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Folk Face-Off: Joni Mitchell vs. Bob Dylan

Yesterday, the folk world was rocked by Joni Mitchell. Apparently she has a giant grudge against Bob Dylan and, as Matt Diehl found out when interviewing  Mitchell for the LA Times, she does not like being compared to him. Indeed, when Diehl intimated that the two were similar because they both “changed” their names (from Roberta Joan Anderson to Joni Mitchell and Robert Zimmerman to Bob Dylan) to create a persona, Joni uttered these venom-laced words: “Bob is not authentic at all. He’s a plagiarist, and his name and voice are fake. Everything about Bob is a deception. We are like night and day, he and I.”

plagiarist? Them’s fighting words. And although the accusation itself is startling, we found ourselves asking a different question: How long has she felt this way? We decided to do some digging to find out exactly what is going on here.

Since Mitchell and Dylan first met in 1969, they toured and performed together on several occasions (1975’s Rolling Thunder Revue, The Band’s 1976 The Last Waltz, at the 1994 UNESCO concert in Japan, and in 1998 when she co-headlined a tour with Dylan and Van Morrison), but it seems as if they never really got along. From what we’ve gleaned, Mitchell and Dylan have always had a tenuous relationship that is rooted in respect, but manifests itself through ridicule — kind of like in elementary school when everyone was mean to the person they had a crush on.

Despite the fact that she rarely grants interviews, Mitchell has been very vocal about her feelings for Dylan.

“I was what was known as a ‘late Dylan fan.’ At one time I was almost anti-Dylan, and I made a lot of enemies… I thought he was putting me on, I couldn’t accept him. The thing was, I shared no experience with Dylan at the time, I thought a lot of his stuff was ambiguous, and not written honestly. It’s like I always thought Shakespeare was real wordy and weird, right until I went to Stratford and saw a man who recited Shakespeare like it was really 20th century. It lost all of that super-drama stuff that really turned me off, and it flowed, and I understood it. So it’s the same thing with Dylan; now every time I listen to him, the things I thought were just words for words’ sake make sense to me.” – Mitchell in Brian Hinton’s Both Sides Now

So far things seem very complimentary. So what went wrong?  There is a notorious story of Dylan pretending to fall asleep and then obnoxiously “snoring” when previewing Mitchell’s album Court and Spark with David Geffen while Mitchell was present. We can see how that would rub her the wrong way and it seems that she never got over Dylan’s jab, even decades later.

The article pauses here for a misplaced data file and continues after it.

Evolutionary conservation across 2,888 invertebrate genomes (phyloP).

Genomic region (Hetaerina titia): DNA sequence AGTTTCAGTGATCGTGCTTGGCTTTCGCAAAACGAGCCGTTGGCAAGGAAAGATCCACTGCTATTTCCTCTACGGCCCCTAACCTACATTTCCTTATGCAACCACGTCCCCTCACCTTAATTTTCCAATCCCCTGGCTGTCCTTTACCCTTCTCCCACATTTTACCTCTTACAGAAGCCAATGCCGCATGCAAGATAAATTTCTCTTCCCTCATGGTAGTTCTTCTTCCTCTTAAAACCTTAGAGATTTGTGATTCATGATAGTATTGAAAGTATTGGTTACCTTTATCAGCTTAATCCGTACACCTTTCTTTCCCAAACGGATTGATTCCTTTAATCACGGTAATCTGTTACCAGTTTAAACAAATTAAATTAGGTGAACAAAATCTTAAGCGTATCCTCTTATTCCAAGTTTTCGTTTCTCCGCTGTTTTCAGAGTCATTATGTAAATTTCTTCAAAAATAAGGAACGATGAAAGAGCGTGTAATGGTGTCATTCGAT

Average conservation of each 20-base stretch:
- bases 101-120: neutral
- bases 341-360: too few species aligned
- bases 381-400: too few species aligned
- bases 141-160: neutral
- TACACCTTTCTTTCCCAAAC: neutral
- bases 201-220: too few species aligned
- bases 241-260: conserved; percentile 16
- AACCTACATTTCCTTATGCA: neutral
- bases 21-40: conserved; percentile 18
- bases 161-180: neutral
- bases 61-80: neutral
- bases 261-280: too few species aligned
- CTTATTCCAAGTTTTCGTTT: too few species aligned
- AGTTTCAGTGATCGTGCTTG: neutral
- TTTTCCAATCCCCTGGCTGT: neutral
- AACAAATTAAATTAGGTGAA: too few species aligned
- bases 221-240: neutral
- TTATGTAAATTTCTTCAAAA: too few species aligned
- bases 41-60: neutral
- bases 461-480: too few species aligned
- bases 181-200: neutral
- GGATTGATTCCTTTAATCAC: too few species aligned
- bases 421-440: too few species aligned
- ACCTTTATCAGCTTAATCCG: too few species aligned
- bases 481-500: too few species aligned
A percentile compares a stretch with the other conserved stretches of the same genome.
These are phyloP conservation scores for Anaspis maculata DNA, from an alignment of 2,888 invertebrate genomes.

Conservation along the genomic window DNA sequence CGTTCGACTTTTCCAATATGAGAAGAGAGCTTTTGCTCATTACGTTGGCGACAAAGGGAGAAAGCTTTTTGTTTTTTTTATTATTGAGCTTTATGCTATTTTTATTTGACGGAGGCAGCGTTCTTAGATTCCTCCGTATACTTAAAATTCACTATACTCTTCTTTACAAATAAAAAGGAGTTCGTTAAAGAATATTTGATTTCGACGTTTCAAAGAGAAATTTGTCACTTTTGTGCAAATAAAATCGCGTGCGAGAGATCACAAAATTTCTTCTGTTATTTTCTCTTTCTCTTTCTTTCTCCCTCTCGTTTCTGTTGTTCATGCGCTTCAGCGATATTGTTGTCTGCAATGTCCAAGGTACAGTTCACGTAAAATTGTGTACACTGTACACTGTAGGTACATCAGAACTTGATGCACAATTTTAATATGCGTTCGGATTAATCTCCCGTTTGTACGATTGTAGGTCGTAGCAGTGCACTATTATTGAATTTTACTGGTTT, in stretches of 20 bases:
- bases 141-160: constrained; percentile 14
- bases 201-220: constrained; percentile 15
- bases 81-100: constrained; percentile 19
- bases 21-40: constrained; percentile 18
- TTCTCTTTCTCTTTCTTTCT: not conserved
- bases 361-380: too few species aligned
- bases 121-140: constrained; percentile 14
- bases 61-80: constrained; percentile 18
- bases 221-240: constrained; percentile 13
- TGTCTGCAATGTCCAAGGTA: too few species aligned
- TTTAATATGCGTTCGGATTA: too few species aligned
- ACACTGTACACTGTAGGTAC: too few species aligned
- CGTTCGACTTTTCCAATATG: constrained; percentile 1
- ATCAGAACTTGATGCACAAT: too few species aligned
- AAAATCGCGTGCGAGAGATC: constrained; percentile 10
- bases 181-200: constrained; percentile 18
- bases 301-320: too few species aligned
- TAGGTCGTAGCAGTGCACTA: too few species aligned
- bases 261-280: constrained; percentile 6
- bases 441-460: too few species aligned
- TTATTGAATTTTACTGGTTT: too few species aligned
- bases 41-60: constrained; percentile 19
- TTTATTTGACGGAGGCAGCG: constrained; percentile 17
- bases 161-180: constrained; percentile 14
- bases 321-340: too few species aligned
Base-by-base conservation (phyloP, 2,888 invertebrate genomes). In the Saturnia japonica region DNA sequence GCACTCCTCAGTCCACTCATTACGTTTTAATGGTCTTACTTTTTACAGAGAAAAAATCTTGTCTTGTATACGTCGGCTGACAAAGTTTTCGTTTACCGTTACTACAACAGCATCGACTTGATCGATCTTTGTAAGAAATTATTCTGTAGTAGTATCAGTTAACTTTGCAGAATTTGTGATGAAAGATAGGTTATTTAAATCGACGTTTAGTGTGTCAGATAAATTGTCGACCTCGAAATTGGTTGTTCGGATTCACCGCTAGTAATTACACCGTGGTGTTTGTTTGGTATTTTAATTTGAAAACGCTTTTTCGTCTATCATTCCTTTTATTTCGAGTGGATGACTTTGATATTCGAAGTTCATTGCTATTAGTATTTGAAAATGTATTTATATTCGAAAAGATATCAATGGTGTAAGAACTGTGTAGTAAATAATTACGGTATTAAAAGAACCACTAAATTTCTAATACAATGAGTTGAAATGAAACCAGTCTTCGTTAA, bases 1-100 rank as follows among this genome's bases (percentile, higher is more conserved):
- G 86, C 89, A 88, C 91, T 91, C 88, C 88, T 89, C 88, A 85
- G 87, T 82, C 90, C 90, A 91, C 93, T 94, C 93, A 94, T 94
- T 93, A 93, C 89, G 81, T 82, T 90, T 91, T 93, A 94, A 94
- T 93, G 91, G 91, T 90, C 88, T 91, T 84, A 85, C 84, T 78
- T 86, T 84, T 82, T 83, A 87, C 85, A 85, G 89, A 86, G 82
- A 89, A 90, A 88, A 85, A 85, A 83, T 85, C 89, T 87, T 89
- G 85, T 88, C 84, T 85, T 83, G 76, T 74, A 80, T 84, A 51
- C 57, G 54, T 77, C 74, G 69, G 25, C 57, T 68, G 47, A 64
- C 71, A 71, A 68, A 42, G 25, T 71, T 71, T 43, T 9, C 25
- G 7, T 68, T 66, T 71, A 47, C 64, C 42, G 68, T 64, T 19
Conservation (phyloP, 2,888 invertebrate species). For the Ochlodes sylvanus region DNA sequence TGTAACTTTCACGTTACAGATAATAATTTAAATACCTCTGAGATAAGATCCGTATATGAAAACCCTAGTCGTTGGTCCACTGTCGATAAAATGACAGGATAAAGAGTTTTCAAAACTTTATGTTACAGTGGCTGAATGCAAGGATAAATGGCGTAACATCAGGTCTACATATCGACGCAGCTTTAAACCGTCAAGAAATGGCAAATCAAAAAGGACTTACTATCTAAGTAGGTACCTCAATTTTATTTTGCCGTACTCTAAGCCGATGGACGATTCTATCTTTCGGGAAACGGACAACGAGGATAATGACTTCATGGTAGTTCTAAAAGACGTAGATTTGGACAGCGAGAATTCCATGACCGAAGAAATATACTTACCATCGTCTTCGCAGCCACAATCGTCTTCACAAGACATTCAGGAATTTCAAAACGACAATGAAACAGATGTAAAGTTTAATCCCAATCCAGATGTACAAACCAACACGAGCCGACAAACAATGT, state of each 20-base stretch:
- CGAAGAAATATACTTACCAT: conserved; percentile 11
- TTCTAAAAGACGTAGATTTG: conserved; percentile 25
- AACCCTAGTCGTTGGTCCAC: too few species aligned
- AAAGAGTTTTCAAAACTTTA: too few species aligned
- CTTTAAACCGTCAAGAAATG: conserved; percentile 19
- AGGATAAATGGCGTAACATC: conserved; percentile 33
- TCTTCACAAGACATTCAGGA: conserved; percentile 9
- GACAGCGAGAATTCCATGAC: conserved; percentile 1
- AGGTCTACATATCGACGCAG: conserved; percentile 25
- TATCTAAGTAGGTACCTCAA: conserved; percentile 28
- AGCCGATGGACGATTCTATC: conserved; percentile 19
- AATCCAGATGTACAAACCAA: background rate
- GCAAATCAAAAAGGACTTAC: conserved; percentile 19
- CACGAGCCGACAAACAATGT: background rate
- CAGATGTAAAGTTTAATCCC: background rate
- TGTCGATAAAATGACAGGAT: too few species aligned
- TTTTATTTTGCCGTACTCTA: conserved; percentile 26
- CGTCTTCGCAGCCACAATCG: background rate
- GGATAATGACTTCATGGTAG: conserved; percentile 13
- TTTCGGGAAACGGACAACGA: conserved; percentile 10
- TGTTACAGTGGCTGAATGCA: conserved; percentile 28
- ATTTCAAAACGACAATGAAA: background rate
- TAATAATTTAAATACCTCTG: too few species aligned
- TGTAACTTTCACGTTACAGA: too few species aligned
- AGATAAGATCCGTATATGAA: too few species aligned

After they performed together at the 1994 UNESCO Project in Japan, and Mitchell had this to say about the experience:

“On the third night they stuck Bob at the mic with me and that’s the one that went out on tape. And if you look closely at it, you can see the little brat, he’s up in my face — and he never brushes his teeth, so his breath was like… right in my face — and he’s mouthing the words at me like a prompter, and he’s pushing me off the mic. lt’s like he’s basically dipping my pigtail in ink.” – Barney Hoskyn’s 1994 interview with Mitchell

Now for the plagiarism accusation — from what we can tell, Dylan has been accused of borrowing liberally from Civil War poet Henry Timrod on his 2006 album Modern Times. When the Independent compared lyrics from Modern Times with the work of Timrod, and found several instances where the words or the sentiment are similar. A few years earlier, Dylan faced similar allegations when he “borrowed” several lines from a Japanese writer, without accreditation, on the rather ironically-titled Love and Theft.

Since we’ve compiled some evidence, we can’t help but be on Team Bob. It sounds to us like Mitchell is bitter and jealous of his esteem which is weird since many consider Mitchell to be the female Dylan. In addition to her jabs at Dylan, she’s also made incendiary comments about Joan Baez, and in the same article that called out Dylan yesterday, describes Janis Joplin and Grace Slick as drunken whores. Then she compared Madonna to Nero. We just can’t defend her after reading that. Plus, for someone with such an ax to grind, she sure loves covering Bobby.

Listen:

Joni Mitchell covering “Mr Tambourine Man”
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Joni Mitchell covering “Girl of the North Country” with Johnny Cash
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Joni Mitchell covering “It’s All Over Now, Baby Blue”
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